Some had wheels that flipped, but these needed to be pushed or pulled. A few of the early 19th-century push toy rails were made of tinplate, like the big, durable, stylized locomotive toys in the U.S., which were painted red and gold and decorated with hearts and flowers. model trains unstoppable
Around 1875, technological advancements in materials and manufacturing enabled tin to be scraped, cut, rolled, and lithographed faster than ever before.
Toy trains were altered when Märklin, a German company that specialized in doll house accessories, sought to create an equivalent toy for boys in which a constant revenue stream could be ensured by selling add-on accessories for decades after the first purchase. In addition to boxed sets containing a train and track, Märklin offered additional track, rolling stock, and buildings sold separately, creating the predecessor to the modern model train layout featuring buildings and scenery in addition to an operating train.
Electric trains followed, with the first appearing in 1897, produced by the U.S. firm Carlisle & Finch. As home use of power became more common from the early 20th century, electric trains gained popularity and as time went on, these electrical trains grew in sophistication, gaining lighting, the ability to change direction, to emit a whistling sound, to smoke, to couple and uncouple cars as well as load and unload cargo. Toy trains by the first half of the 20th century were often made of lithographed tin; later trains were often made mainly of plastic.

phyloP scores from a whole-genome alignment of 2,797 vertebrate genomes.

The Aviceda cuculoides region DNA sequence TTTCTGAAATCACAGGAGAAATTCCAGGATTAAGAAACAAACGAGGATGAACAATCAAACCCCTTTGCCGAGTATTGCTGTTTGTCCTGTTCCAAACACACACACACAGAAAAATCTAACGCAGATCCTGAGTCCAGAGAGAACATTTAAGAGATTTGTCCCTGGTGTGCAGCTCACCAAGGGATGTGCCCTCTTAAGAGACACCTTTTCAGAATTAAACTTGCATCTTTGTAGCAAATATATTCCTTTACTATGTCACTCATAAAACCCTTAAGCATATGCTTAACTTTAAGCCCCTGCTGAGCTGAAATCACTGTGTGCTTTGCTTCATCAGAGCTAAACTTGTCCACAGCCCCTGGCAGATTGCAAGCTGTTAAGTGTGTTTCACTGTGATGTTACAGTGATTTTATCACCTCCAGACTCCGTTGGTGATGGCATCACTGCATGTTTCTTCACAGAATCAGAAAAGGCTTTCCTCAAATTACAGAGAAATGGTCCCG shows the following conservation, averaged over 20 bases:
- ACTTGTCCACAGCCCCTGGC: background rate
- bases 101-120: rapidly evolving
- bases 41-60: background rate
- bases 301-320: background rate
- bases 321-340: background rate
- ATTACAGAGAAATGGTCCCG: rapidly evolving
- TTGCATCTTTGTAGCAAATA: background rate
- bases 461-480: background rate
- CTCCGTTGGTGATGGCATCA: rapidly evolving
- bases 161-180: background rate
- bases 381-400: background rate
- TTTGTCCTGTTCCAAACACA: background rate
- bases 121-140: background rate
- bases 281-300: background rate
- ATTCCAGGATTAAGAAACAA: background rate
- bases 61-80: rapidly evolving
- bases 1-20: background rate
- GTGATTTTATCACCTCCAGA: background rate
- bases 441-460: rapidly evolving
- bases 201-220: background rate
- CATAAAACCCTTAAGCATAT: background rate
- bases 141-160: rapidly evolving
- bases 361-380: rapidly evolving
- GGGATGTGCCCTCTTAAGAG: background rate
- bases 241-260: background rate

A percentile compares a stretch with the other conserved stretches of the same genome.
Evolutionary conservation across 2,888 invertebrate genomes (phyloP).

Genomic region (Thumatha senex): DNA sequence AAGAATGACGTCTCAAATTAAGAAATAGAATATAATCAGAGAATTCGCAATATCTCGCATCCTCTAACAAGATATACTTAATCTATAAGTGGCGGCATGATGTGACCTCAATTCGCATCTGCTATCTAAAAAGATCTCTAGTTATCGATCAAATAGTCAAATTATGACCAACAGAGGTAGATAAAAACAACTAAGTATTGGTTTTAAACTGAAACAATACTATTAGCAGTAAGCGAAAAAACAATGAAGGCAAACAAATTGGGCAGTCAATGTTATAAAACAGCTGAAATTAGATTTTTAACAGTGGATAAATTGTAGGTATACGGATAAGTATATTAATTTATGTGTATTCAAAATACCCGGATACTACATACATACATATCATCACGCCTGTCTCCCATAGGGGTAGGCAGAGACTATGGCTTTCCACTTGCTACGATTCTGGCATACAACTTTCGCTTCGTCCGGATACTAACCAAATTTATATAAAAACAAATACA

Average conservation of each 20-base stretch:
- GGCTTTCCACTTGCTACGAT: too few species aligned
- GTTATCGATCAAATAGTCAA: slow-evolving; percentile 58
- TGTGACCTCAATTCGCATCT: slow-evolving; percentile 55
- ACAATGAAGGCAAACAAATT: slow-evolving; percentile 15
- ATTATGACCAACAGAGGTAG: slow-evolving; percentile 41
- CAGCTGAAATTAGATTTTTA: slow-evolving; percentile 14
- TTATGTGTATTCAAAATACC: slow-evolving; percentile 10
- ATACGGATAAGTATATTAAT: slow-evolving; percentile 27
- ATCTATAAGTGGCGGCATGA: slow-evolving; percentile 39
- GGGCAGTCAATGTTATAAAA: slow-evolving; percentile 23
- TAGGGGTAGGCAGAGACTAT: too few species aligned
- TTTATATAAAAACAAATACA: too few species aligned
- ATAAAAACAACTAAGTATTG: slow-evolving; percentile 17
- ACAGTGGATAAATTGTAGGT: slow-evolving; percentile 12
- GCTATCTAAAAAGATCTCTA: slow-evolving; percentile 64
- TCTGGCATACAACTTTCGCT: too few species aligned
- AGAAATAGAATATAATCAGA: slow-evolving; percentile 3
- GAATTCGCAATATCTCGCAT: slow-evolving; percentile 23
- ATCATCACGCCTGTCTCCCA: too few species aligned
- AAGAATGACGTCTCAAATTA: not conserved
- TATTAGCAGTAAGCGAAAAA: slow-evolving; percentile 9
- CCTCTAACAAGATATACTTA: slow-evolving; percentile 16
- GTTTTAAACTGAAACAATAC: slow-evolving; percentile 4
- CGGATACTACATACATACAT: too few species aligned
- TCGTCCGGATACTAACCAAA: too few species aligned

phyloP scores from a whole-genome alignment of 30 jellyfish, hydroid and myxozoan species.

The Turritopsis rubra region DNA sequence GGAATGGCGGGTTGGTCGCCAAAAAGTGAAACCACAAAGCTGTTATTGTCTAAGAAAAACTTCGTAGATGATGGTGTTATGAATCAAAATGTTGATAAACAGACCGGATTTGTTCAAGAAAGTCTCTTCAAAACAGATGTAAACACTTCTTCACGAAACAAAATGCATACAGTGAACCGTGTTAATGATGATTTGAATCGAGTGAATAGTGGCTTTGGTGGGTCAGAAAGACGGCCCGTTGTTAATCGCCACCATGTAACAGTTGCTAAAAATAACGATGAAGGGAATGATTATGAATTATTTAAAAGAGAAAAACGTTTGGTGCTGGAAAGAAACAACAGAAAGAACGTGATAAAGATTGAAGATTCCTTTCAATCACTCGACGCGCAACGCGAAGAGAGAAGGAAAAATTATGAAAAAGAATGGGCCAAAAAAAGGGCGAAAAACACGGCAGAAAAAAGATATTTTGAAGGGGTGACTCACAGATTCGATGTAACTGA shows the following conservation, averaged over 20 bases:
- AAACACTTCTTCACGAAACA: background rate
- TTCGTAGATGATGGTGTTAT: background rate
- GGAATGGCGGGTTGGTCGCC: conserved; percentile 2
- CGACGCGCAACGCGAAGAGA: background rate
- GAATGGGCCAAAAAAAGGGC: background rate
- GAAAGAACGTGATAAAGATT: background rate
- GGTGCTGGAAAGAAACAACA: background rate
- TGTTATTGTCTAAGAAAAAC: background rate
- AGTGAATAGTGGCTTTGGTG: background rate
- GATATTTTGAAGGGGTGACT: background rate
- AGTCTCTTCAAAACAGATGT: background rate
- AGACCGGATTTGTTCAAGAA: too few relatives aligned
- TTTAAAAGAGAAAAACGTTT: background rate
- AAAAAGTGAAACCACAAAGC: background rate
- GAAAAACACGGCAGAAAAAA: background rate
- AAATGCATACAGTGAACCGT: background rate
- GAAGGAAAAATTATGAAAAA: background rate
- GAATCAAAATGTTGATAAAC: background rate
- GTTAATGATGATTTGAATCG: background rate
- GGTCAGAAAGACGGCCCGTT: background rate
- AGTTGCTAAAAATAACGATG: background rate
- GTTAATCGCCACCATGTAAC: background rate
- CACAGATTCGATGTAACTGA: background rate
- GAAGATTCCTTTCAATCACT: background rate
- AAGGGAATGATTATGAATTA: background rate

Pull toys and wind-up trains were marketed towards children, while electrical trains were marketed towards teens, especially teenaged boys. It was during the 1950s that the modern emphasis on realism in model railroading began to grab on. Consumer interest in trains as toys waned in the late 1950s, but has experienced resurgence since the late 1990s due in large part to the popularity of Thomas the Tank Engine.
Now, S gauge and O gauge railroads continue to be considered toy trains by their own adherents and are often accessorized with semi-scale model buildings by Plasticville or even K-Line (who owns the rights to the Plasticville-like buildings produced by Marx from the 1950s into the 1970s). However, as a result of their high cost, one is more inclined to locate an HO scale or N scale train set in a toy shop than a O scale set.
Many modern electrical toy trains comprise sophisticated electronics that emit digitized sound effects and permit the operator to safely and easily run several remote controller trains on a single loop of course. In recent years, many toy train operators may operate a train with a TV camera in the front part of the motor and hooked up to a screen, such as computer monitor. This will show an image, similar to that of a genuine (smaller size) railroad.
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